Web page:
The 400 Club was a night club at 28a Leicester Square, in the West End of London.
The building was originally home to the Cranbourne Club, then part of it became a cinema in 1909, with a basement tearoom. In 1914, it became Cupid's Cinema and in 1926, the Palm Court Cinema, but closed in 1928 in the face of mounting competition. It later became a restaurant, before it was the 400 Club.
For two decades the 400 Club catered to "the upper classes at night time".
During World War II, the 400 Club was frequented by people in the armed forces. These included Battle of Britain pilots, one of whom, Brian Kingcome, recollected in his memoirs spending time at " . . . the Four Hundred, whose dimly lit dance floor and seductive music were excellent backdrops for young men in uniform trying their luck with the 'I'm off to war tomorrow and may never come back' routine . . . "
From 1957, the 400 no longer required gentlemen patrons to wear a dinner jacket.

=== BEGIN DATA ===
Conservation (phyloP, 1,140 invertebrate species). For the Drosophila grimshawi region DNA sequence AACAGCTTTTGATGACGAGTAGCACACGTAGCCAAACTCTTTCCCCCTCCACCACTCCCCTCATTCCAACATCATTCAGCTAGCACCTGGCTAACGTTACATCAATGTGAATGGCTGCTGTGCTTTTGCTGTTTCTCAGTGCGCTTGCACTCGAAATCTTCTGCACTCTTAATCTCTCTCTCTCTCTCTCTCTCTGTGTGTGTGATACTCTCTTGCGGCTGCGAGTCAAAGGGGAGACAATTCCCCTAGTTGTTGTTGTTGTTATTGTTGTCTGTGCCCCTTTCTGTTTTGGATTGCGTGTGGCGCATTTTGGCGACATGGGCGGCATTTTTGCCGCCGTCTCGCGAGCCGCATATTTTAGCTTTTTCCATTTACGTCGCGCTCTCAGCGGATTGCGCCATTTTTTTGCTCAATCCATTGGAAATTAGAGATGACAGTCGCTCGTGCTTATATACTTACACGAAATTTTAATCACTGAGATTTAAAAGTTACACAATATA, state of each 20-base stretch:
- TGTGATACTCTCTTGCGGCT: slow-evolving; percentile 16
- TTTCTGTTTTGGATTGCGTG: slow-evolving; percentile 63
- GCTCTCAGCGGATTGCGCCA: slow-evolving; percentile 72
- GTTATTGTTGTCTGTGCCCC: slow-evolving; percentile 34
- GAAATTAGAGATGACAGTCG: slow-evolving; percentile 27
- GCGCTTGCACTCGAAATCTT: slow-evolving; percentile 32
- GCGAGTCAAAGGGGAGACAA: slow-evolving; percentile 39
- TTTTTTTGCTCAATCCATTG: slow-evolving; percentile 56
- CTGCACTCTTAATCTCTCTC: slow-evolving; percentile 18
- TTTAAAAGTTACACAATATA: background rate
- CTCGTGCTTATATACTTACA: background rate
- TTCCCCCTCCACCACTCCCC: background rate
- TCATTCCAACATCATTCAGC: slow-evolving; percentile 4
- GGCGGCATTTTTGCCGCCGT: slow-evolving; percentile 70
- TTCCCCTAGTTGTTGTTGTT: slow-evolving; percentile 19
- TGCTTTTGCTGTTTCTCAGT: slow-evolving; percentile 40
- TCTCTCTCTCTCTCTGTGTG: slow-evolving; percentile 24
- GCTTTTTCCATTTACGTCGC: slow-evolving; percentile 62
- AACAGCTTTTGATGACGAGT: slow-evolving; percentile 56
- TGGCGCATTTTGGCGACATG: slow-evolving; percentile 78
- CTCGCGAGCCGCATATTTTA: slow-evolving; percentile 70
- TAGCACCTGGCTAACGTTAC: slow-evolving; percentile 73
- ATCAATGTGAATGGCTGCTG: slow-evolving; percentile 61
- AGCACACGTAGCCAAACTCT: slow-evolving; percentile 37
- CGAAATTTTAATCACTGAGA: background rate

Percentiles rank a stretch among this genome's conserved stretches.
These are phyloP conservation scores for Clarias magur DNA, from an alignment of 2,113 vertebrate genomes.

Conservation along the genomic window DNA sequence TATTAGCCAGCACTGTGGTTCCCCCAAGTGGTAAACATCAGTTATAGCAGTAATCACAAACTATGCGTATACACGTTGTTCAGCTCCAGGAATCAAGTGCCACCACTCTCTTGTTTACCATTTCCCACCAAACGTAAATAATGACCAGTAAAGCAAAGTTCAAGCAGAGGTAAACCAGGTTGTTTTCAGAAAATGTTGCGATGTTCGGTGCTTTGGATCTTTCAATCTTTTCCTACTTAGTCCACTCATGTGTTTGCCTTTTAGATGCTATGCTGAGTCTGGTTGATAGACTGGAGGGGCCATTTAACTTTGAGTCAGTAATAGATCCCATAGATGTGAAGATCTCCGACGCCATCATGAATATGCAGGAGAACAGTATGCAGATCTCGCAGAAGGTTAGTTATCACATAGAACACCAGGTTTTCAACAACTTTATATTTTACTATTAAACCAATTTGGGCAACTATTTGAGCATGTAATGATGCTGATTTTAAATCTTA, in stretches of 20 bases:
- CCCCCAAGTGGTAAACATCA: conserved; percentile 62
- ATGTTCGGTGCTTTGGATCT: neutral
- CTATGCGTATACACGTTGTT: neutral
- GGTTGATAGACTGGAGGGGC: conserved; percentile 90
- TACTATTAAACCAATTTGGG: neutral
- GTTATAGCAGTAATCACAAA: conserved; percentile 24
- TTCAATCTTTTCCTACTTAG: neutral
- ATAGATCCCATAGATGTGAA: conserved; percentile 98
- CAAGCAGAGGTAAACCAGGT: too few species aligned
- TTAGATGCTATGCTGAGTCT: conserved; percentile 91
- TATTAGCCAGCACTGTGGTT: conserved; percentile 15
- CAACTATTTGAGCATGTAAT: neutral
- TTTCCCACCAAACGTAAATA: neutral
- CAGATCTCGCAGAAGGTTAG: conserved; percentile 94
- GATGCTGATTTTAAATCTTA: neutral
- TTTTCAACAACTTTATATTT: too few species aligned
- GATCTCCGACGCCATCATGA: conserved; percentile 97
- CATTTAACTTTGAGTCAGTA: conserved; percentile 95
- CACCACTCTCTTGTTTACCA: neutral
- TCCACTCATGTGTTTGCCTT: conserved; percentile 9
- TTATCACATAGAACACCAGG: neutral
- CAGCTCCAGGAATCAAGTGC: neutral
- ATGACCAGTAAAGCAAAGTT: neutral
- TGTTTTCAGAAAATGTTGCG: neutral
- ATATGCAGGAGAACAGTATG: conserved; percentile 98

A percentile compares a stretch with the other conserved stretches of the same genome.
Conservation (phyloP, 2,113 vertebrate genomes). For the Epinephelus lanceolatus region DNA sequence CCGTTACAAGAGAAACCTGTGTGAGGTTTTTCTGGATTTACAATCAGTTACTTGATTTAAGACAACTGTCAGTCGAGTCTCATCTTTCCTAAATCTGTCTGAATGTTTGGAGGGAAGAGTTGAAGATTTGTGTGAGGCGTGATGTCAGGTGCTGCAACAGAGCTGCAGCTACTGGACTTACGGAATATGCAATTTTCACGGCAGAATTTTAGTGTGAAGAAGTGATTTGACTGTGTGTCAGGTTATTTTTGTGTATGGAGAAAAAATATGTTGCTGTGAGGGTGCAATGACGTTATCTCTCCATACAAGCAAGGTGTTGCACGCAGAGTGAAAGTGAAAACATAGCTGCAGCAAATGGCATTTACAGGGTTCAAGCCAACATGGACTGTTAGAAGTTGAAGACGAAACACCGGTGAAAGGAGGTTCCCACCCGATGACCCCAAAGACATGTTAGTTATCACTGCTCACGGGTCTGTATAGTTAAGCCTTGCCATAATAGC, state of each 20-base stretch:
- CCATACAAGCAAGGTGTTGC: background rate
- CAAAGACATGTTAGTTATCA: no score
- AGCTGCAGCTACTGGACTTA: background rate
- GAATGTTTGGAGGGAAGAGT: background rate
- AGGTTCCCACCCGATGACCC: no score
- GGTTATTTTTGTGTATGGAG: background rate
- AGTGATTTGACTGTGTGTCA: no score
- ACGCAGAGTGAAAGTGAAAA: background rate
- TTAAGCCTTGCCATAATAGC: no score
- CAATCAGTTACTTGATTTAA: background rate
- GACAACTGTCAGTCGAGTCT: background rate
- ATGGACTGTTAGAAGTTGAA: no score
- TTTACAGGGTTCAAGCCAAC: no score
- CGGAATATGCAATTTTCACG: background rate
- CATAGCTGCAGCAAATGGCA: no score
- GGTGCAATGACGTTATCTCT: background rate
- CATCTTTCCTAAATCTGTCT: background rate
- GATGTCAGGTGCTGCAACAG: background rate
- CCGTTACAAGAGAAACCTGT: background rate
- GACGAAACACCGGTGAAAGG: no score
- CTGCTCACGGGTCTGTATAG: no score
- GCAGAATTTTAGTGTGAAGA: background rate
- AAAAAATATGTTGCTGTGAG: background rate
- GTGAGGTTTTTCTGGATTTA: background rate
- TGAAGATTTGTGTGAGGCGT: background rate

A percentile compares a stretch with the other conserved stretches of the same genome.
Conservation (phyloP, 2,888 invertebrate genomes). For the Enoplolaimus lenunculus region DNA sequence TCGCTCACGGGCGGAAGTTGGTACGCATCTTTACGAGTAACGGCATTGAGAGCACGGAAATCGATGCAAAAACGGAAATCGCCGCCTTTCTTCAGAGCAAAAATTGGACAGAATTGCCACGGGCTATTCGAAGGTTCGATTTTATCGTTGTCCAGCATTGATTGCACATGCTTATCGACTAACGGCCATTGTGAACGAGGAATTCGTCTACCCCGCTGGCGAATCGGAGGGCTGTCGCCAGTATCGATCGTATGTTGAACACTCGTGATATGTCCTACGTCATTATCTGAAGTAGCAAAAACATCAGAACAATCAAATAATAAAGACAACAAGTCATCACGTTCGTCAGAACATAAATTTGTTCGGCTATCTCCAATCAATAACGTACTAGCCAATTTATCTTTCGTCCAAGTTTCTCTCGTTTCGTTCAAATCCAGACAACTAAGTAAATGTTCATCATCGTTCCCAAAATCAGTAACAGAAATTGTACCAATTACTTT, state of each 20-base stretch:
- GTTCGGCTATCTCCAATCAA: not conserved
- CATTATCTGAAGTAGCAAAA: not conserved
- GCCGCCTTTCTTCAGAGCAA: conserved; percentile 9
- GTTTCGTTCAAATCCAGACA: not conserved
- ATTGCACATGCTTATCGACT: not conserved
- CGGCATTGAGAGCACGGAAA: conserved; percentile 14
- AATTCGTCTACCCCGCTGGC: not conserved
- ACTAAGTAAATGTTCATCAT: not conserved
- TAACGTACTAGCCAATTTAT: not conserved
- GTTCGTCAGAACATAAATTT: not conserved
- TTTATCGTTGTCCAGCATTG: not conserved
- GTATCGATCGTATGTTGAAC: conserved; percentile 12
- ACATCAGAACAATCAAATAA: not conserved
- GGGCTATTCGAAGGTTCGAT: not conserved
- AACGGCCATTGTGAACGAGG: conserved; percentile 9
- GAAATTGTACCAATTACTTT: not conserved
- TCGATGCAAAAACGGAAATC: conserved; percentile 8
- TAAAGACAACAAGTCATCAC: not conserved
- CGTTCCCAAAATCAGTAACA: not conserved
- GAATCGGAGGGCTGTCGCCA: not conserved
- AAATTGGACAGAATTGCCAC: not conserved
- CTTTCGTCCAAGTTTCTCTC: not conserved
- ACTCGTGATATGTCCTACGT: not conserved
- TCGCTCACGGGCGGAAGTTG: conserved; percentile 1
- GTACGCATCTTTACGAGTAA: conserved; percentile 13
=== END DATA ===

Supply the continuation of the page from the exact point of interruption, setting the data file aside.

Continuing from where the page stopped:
In the 1970s, it became Adam's, an upscale gay cub, then Subway, a sleazy gay disco that was closed down by the local council, then the Comedy Store. In 1992, the cinema became part of the Wetherspoon's pub The Moon under Water, with the basement a nightclub called Storm and later Club Koo.
- "Palm Court Cinema in London, GB - Cinema Treasures". cinematreasures.org. Retrieved 26 August 2017.
- "Mark Birley". telegraph.co.uk. Retrieved 26 August 2017.
- Brian Kingcome, "A Willingness to Die," Tempus Publishing Ltd, May 1, 1999; also available in Kindle edition.
- "Dancing till break of dawn". standard.co.uk. Retrieved 26 August 2017.